My suggestion would be this. Remind yourself to practice patience. For example: I am NOT a morning person. I am a mumbler, a wild-haired woman, who needs to slowly crawl out of bed, drink coffee and say nothing for a while. My morning shirt might say, “Don’t disturb me. I am still sleeping.”

Taylor wakes up before 5:30 daily. I’ve had to learn how to be with him in the morning and actually engage in chatter. Some days I have handled it with grace, others I have failed. In the good moments I take note of how good patience feels for all involved. In the not so good moments, I take note, too. Be patient with your process, and yourself. But also be patient with your survivor. Patience is a tall order, but for us, it is like water. It is part of our lifeline.

3)    Curiosity.

Life has changed. We are used to that. When brain injury came into our world, we made some trades. Jobs shifted. Relationships ended. Confusion came. Grief flooded us. But there was also light. The light took a long time for me to feel and notice, but eventually I saw it and I felt it.

One of the ways it came was years later, in the form of yoga. I stepped on a new space, my mat. I moved my body in ways I hadn’t before. I accepted there was room in the world of yoga for someone who wasn’t tall and didn’t move like a swan. I found peace. I also found curiosity. So did Taylor. This new practice was something we were separate participants in. And yet, it was shared.

Now is the perfect time to take up a hobby you’ve wondered about. Add a new houseplant to your collection, play the board game sitting in your cabinet, get out an old puzzle, try cooking a new dish, or take up a new form of exercise. Get curious and then get brave. Try something new. You might find something you can’t step away from, or you might entertain yourself for an hour. Curiosity is good stuff.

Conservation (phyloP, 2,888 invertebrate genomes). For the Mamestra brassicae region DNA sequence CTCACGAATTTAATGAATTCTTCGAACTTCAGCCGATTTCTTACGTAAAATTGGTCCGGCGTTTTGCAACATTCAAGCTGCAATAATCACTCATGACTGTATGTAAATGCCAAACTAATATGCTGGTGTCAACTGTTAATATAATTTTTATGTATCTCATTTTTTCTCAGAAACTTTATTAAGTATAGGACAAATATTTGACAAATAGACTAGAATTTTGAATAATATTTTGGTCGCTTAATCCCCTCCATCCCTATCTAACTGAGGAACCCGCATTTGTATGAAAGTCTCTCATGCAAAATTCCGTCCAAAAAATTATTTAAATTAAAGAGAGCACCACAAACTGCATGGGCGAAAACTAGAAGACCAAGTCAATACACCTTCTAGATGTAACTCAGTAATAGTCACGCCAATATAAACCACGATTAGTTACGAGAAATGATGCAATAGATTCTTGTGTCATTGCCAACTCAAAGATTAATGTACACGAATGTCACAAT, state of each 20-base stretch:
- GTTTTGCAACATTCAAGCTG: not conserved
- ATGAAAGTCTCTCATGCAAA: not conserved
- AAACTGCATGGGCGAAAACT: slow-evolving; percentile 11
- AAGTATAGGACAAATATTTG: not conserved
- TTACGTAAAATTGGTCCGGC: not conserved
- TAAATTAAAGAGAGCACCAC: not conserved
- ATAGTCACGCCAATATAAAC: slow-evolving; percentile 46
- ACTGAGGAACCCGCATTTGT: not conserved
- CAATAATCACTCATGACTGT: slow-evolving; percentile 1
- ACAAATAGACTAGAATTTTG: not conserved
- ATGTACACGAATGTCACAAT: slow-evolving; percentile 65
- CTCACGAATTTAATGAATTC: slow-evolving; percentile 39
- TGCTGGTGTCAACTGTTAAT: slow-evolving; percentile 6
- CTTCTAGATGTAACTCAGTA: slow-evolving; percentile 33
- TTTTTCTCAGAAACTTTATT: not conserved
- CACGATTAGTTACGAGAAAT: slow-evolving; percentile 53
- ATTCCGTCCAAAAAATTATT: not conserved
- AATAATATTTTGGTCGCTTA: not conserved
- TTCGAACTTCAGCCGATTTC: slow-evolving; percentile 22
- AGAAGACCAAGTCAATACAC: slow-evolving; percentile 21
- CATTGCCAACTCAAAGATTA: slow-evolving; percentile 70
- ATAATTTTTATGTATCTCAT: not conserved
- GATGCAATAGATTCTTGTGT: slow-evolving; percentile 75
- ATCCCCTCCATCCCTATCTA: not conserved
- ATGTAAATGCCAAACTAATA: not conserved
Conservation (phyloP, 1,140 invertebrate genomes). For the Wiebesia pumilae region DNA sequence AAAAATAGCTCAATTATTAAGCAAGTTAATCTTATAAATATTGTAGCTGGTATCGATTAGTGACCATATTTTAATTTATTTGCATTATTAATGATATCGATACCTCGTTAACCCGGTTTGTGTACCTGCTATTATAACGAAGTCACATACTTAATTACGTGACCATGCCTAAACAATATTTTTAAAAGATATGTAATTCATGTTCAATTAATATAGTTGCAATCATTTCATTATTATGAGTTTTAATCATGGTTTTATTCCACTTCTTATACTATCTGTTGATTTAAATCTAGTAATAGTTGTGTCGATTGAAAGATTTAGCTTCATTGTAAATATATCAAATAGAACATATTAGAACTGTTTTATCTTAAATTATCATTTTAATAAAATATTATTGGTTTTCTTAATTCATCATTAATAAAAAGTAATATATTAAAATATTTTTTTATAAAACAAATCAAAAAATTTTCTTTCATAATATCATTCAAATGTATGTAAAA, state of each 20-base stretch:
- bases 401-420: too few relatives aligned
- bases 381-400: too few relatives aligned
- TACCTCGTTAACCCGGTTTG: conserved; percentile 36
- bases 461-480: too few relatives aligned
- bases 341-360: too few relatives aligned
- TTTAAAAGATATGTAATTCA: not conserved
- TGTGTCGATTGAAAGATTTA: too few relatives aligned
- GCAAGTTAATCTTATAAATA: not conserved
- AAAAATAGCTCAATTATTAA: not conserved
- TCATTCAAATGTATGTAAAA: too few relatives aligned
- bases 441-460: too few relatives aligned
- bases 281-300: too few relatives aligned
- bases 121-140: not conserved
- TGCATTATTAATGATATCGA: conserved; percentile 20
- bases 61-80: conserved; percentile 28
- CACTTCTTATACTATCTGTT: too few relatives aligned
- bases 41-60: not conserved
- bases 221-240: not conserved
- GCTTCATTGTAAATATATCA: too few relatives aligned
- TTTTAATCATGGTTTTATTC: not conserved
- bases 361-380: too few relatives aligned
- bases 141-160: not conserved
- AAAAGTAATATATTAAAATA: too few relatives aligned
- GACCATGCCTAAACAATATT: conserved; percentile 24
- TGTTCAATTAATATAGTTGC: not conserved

4)    Acceptance.

For so long I fought against what Taylor’s injury meant. The grief, the anger, the despair, the depression. The cloud that sat over Taylor, also sat over me.  It felt so incredibly hard! It consumed me. I started to really dislike myself. I turned inward, against myself … and I turned my back on myself, while trying to help Taylor heal. Part of this was my grieving process, and I will not apologize for it. I dug deep to understand it and move through it. And I did, which I am proud of. I also allowed Taylor to grieve. I continue to honor his feelings about HIS life being turned inside out and upside down. I will never tell Taylor how to feel.